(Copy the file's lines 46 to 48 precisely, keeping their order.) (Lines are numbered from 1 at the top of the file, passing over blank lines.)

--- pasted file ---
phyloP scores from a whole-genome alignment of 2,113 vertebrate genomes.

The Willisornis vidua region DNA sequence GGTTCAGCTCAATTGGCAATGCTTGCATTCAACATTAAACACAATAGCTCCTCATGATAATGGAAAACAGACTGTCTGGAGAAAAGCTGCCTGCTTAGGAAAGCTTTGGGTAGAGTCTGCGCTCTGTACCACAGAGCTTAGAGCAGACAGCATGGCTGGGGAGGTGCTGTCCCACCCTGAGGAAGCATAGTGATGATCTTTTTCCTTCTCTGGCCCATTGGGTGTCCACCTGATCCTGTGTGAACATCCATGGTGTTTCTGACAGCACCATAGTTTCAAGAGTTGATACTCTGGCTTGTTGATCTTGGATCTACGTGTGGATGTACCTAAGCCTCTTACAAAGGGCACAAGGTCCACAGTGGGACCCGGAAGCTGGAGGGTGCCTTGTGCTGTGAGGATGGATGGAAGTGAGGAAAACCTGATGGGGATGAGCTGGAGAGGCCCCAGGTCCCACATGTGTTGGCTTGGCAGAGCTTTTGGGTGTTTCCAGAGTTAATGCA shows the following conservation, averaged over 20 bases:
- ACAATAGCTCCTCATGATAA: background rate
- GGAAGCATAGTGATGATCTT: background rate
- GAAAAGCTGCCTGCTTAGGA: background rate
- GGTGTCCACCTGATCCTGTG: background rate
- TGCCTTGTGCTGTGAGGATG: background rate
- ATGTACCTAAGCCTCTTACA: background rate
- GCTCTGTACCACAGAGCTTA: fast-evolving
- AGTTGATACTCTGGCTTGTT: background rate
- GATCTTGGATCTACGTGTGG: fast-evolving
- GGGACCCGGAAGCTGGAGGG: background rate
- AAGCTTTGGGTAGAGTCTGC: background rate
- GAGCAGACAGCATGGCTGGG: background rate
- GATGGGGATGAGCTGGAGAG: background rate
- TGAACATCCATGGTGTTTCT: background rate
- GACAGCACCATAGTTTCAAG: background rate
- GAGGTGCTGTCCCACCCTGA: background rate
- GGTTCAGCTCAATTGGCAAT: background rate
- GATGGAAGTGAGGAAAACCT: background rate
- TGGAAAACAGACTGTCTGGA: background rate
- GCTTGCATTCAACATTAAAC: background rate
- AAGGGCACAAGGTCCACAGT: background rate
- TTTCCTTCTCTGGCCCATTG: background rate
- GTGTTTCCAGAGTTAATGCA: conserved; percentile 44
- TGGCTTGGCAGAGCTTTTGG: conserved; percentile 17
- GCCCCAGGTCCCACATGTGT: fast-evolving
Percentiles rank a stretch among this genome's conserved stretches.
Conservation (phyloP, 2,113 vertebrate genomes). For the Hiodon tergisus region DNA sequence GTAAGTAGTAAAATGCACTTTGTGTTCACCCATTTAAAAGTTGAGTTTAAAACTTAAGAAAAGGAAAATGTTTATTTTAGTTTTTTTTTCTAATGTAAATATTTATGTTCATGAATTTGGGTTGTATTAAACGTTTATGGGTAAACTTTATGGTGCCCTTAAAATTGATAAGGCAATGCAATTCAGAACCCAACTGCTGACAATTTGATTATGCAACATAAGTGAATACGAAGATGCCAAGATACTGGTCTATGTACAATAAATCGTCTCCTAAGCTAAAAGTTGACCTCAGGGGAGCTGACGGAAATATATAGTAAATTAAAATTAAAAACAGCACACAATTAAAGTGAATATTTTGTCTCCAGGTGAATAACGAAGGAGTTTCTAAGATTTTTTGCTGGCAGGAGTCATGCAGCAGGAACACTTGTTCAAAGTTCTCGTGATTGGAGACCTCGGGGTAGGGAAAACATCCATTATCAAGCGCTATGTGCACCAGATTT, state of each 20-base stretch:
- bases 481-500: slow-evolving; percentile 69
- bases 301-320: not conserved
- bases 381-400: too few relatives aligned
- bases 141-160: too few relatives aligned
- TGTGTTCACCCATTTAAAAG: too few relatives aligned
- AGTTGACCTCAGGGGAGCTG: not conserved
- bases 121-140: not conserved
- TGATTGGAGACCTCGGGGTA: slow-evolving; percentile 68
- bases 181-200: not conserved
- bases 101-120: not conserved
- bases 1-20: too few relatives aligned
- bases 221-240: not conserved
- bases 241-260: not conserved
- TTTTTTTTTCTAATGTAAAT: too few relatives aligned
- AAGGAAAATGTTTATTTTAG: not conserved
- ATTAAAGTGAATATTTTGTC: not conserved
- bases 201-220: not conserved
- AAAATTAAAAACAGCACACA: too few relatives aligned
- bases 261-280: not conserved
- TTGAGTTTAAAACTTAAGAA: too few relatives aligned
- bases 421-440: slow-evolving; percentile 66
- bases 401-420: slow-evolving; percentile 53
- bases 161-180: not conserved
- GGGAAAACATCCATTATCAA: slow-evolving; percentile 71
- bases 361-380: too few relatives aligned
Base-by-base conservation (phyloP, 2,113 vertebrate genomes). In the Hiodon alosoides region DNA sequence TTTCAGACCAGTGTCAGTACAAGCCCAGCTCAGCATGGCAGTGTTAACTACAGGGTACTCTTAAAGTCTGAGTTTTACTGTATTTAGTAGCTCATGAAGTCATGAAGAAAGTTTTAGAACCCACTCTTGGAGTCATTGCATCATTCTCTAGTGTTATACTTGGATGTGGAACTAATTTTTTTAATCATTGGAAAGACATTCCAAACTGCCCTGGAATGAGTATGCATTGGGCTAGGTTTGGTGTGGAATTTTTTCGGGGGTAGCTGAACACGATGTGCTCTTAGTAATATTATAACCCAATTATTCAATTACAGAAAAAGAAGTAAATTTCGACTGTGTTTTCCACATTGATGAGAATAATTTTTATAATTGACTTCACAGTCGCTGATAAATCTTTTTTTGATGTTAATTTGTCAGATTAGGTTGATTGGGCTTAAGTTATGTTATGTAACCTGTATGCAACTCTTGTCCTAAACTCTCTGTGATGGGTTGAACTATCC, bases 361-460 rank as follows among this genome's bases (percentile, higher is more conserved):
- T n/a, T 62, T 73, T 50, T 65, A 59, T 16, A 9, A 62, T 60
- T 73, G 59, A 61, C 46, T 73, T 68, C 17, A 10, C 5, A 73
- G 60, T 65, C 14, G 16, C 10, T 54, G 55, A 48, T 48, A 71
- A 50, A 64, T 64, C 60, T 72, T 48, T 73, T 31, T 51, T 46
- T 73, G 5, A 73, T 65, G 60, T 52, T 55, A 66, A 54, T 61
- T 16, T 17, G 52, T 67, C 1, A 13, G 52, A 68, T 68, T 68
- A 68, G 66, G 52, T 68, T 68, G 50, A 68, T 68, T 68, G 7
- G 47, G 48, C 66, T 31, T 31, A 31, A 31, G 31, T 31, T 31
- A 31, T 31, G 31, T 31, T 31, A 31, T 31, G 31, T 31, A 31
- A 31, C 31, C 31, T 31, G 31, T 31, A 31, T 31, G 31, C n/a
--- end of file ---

- bases 201-220: not conserved
- AAAATTAAAAACAGCACACA: too few relatives aligned
- bases 261-280: not conserved